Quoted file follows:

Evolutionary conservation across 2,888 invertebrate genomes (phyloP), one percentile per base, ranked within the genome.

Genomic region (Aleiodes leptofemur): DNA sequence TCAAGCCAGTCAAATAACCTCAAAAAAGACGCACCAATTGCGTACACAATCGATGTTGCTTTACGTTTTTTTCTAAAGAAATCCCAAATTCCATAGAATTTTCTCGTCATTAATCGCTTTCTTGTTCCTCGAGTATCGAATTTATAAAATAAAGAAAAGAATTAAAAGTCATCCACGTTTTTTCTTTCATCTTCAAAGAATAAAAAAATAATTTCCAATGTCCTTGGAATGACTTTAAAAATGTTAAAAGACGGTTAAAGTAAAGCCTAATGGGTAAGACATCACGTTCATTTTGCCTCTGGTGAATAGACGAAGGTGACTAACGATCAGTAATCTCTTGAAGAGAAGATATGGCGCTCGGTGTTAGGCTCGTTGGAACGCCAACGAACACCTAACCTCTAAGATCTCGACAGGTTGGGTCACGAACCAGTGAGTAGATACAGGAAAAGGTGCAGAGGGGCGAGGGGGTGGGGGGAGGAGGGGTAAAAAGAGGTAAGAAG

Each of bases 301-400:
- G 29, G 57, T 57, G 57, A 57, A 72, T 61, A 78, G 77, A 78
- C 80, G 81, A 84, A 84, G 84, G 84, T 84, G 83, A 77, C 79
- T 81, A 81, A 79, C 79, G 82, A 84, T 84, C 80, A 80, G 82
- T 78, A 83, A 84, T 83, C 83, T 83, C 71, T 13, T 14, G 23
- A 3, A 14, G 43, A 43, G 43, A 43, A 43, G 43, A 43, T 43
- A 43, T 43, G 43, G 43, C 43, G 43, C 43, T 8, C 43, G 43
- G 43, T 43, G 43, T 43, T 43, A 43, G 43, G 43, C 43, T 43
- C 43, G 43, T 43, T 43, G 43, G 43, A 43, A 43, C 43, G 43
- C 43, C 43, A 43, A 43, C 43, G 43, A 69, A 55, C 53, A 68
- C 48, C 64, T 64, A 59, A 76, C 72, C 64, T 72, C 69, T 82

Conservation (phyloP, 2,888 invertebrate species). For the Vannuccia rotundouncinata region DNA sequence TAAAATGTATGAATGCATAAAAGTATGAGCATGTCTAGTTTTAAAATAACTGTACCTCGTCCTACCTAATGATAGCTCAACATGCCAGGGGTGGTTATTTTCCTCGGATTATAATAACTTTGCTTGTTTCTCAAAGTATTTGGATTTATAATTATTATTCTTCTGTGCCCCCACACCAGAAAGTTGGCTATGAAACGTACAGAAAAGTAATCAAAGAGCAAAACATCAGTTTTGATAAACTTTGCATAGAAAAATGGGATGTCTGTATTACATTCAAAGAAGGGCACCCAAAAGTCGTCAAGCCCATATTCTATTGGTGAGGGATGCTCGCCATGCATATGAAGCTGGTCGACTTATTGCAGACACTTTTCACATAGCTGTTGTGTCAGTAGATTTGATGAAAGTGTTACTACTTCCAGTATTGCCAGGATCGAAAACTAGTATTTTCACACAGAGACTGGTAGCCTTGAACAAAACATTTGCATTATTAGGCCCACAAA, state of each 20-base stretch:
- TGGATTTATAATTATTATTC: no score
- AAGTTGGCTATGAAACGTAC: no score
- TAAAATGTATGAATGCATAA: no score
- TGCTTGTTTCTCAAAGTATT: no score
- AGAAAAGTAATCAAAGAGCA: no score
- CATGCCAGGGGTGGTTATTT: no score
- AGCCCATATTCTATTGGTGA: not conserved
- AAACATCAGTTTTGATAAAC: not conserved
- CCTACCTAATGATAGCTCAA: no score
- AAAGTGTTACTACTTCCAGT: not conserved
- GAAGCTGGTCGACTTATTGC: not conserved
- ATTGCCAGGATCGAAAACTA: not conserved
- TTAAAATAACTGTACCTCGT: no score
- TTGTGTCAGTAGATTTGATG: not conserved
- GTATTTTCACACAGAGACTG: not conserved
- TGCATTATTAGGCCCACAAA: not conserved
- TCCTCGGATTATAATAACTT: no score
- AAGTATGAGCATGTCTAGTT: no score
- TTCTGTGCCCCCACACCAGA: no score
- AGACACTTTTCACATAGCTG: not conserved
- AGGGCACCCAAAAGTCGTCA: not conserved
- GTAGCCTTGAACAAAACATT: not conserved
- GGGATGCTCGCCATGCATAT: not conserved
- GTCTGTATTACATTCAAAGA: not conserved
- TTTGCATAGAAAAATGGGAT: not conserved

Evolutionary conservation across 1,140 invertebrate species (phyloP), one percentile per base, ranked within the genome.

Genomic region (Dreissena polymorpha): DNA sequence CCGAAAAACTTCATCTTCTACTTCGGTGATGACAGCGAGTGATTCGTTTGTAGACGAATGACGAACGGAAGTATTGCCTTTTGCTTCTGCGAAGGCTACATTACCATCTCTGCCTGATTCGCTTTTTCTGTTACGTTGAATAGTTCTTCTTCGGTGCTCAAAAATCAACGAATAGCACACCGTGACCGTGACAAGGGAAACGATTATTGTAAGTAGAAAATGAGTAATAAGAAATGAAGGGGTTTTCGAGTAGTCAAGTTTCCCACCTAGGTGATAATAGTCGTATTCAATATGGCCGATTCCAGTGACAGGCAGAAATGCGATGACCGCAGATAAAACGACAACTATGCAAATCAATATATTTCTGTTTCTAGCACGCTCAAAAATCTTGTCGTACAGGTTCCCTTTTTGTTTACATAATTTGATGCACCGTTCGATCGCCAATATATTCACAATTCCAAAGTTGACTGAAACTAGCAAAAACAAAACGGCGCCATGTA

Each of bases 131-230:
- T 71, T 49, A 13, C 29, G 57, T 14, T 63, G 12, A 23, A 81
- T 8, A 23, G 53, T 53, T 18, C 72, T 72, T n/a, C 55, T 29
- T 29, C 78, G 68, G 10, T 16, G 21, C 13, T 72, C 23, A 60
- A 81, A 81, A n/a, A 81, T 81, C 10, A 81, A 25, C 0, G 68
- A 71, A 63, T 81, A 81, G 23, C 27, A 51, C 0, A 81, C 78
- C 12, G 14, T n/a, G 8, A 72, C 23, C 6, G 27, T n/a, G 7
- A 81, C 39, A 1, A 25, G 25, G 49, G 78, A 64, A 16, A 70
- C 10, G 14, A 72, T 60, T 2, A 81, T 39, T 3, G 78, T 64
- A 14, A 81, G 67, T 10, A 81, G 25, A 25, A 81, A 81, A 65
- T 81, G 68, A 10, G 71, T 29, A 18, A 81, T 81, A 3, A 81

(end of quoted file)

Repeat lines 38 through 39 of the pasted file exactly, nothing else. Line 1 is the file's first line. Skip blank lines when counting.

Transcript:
- GTCTGTATTACATTCAAAGA: not conserved
- TTTGCATAGAAAAATGGGAT: not conserved